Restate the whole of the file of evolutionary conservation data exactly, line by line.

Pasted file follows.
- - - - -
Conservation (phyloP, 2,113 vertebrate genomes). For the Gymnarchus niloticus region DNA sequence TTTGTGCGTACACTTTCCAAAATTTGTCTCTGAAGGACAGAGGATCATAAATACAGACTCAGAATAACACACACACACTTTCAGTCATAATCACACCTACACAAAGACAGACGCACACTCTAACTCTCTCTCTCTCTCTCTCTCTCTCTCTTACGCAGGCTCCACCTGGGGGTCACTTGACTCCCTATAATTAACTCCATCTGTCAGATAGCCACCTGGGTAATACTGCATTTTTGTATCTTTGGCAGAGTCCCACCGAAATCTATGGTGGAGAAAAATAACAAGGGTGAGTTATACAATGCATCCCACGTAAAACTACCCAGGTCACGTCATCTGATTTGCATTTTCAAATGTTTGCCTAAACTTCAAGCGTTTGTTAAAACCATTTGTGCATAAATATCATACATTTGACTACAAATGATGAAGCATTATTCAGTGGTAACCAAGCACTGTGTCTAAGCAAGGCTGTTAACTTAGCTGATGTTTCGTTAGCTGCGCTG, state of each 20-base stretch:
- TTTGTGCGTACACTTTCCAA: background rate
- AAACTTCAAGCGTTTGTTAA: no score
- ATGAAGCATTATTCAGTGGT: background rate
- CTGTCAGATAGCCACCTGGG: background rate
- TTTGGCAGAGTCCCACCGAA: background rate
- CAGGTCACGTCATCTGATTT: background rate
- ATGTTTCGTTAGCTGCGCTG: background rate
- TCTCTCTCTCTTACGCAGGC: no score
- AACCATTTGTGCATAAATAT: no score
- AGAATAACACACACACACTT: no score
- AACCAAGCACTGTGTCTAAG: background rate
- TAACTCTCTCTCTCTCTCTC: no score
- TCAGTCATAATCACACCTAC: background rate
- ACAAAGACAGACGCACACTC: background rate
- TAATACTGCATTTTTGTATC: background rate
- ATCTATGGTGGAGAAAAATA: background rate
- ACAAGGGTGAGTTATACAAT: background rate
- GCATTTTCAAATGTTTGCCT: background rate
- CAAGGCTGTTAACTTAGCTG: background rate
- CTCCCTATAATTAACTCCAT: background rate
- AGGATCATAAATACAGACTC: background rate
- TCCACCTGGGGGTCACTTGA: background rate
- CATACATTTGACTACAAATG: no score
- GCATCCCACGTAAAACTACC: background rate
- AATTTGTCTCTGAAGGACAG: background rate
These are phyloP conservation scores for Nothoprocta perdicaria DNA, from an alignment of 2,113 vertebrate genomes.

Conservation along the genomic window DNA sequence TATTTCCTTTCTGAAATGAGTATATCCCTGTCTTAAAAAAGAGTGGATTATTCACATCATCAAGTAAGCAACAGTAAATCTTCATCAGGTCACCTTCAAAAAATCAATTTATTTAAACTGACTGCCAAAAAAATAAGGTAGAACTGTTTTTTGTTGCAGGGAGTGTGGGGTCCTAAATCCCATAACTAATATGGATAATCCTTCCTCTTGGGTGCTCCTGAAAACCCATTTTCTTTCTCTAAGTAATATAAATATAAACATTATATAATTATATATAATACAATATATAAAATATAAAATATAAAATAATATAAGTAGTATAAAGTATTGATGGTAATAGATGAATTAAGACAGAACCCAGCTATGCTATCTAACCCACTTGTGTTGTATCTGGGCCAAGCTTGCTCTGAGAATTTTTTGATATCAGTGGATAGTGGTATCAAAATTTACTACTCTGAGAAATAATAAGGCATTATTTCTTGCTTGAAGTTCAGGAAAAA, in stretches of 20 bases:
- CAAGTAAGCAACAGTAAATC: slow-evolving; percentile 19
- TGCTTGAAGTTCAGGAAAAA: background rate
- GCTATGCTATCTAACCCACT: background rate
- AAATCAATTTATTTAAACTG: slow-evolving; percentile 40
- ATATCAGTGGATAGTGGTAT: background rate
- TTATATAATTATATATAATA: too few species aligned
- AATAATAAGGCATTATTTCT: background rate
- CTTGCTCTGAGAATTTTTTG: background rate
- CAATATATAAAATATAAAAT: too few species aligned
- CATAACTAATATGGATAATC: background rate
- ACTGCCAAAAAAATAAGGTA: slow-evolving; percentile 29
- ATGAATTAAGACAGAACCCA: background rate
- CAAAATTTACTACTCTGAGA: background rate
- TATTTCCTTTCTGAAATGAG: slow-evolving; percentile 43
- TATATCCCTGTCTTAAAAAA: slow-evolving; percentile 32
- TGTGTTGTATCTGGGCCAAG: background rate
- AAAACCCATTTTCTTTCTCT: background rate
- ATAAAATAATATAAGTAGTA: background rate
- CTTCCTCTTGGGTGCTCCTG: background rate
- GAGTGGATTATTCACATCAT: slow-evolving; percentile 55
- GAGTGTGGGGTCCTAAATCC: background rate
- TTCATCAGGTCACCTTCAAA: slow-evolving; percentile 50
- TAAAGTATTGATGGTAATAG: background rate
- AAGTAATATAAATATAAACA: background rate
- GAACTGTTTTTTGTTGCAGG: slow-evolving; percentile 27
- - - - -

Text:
Conservation (phyloP, 2,113 vertebrate genomes). For the Gymnarchus niloticus region DNA sequence TTTGTGCGTACACTTTCCAAAATTTGTCTCTGAAGGACAGAGGATCATAAATACAGACTCAGAATAACACACACACACTTTCAGTCATAATCACACCTACACAAAGACAGACGCACACTCTAACTCTCTCTCTCTCTCTCTCTCTCTCTCTTACGCAGGCTCCACCTGGGGGTCACTTGACTCCCTATAATTAACTCCATCTGTCAGATAGCCACCTGGGTAATACTGCATTTTTGTATCTTTGGCAGAGTCCCACCGAAATCTATGGTGGAGAAAAATAACAAGGGTGAGTTATACAATGCATCCCACGTAAAACTACCCAGGTCACGTCATCTGATTTGCATTTTCAAATGTTTGCCTAAACTTCAAGCGTTTGTTAAAACCATTTGTGCATAAATATCATACATTTGACTACAAATGATGAAGCATTATTCAGTGGTAACCAAGCACTGTGTCTAAGCAAGGCTGTTAACTTAGCTGATGTTTCGTTAGCTGCGCTG, state of each 20-base stretch:
- TTTGTGCGTACACTTTCCAA: background rate
- AAACTTCAAGCGTTTGTTAA: no score
- ATGAAGCATTATTCAGTGGT: background rate
- CTGTCAGATAGCCACCTGGG: background rate
- TTTGGCAGAGTCCCACCGAA: background rate
- CAGGTCACGTCATCTGATTT: background rate
- ATGTTTCGTTAGCTGCGCTG: background rate
- TCTCTCTCTCTTACGCAGGC: no score
- AACCATTTGTGCATAAATAT: no score
- AGAATAACACACACACACTT: no score
- AACCAAGCACTGTGTCTAAG: background rate
- TAACTCTCTCTCTCTCTCTC: no score
- TCAGTCATAATCACACCTAC: background rate
- ACAAAGACAGACGCACACTC: background rate
- TAATACTGCATTTTTGTATC: background rate
- ATCTATGGTGGAGAAAAATA: background rate
- ACAAGGGTGAGTTATACAAT: background rate
- GCATTTTCAAATGTTTGCCT: background rate
- CAAGGCTGTTAACTTAGCTG: background rate
- CTCCCTATAATTAACTCCAT: background rate
- AGGATCATAAATACAGACTC: background rate
- TCCACCTGGGGGTCACTTGA: background rate
- CATACATTTGACTACAAATG: no score
- GCATCCCACGTAAAACTACC: background rate
- AATTTGTCTCTGAAGGACAG: background rate
These are phyloP conservation scores for Nothoprocta perdicaria DNA, from an alignment of 2,113 vertebrate genomes.

Conservation along the genomic window DNA sequence TATTTCCTTTCTGAAATGAGTATATCCCTGTCTTAAAAAAGAGTGGATTATTCACATCATCAAGTAAGCAACAGTAAATCTTCATCAGGTCACCTTCAAAAAATCAATTTATTTAAACTGACTGCCAAAAAAATAAGGTAGAACTGTTTTTTGTTGCAGGGAGTGTGGGGTCCTAAATCCCATAACTAATATGGATAATCCTTCCTCTTGGGTGCTCCTGAAAACCCATTTTCTTTCTCTAAGTAATATAAATATAAACATTATATAATTATATATAATACAATATATAAAATATAAAATATAAAATAATATAAGTAGTATAAAGTATTGATGGTAATAGATGAATTAAGACAGAACCCAGCTATGCTATCTAACCCACTTGTGTTGTATCTGGGCCAAGCTTGCTCTGAGAATTTTTTGATATCAGTGGATAGTGGTATCAAAATTTACTACTCTGAGAAATAATAAGGCATTATTTCTTGCTTGAAGTTCAGGAAAAA, in stretches of 20 bases:
- CAAGTAAGCAACAGTAAATC: slow-evolving; percentile 19
- TGCTTGAAGTTCAGGAAAAA: background rate
- GCTATGCTATCTAACCCACT: background rate
- AAATCAATTTATTTAAACTG: slow-evolving; percentile 40
- ATATCAGTGGATAGTGGTAT: background rate
- TTATATAATTATATATAATA: too few species aligned
- AATAATAAGGCATTATTTCT: background rate
- CTTGCTCTGAGAATTTTTTG: background rate
- CAATATATAAAATATAAAAT: too few species aligned
- CATAACTAATATGGATAATC: background rate
- ACTGCCAAAAAAATAAGGTA: slow-evolving; percentile 29
- ATGAATTAAGACAGAACCCA: background rate
- CAAAATTTACTACTCTGAGA: background rate
- TATTTCCTTTCTGAAATGAG: slow-evolving; percentile 43
- TATATCCCTGTCTTAAAAAA: slow-evolving; percentile 32
- TGTGTTGTATCTGGGCCAAG: background rate
- AAAACCCATTTTCTTTCTCT: background rate
- ATAAAATAATATAAGTAGTA: background rate
- CTTCCTCTTGGGTGCTCCTG: background rate
- GAGTGGATTATTCACATCAT: slow-evolving; percentile 55
- GAGTGTGGGGTCCTAAATCC: background rate
- TTCATCAGGTCACCTTCAAA: slow-evolving; percentile 50
- TAAAGTATTGATGGTAATAG: background rate
- AAGTAATATAAATATAAACA: background rate
- GAACTGTTTTTTGTTGCAGG: slow-evolving; percentile 27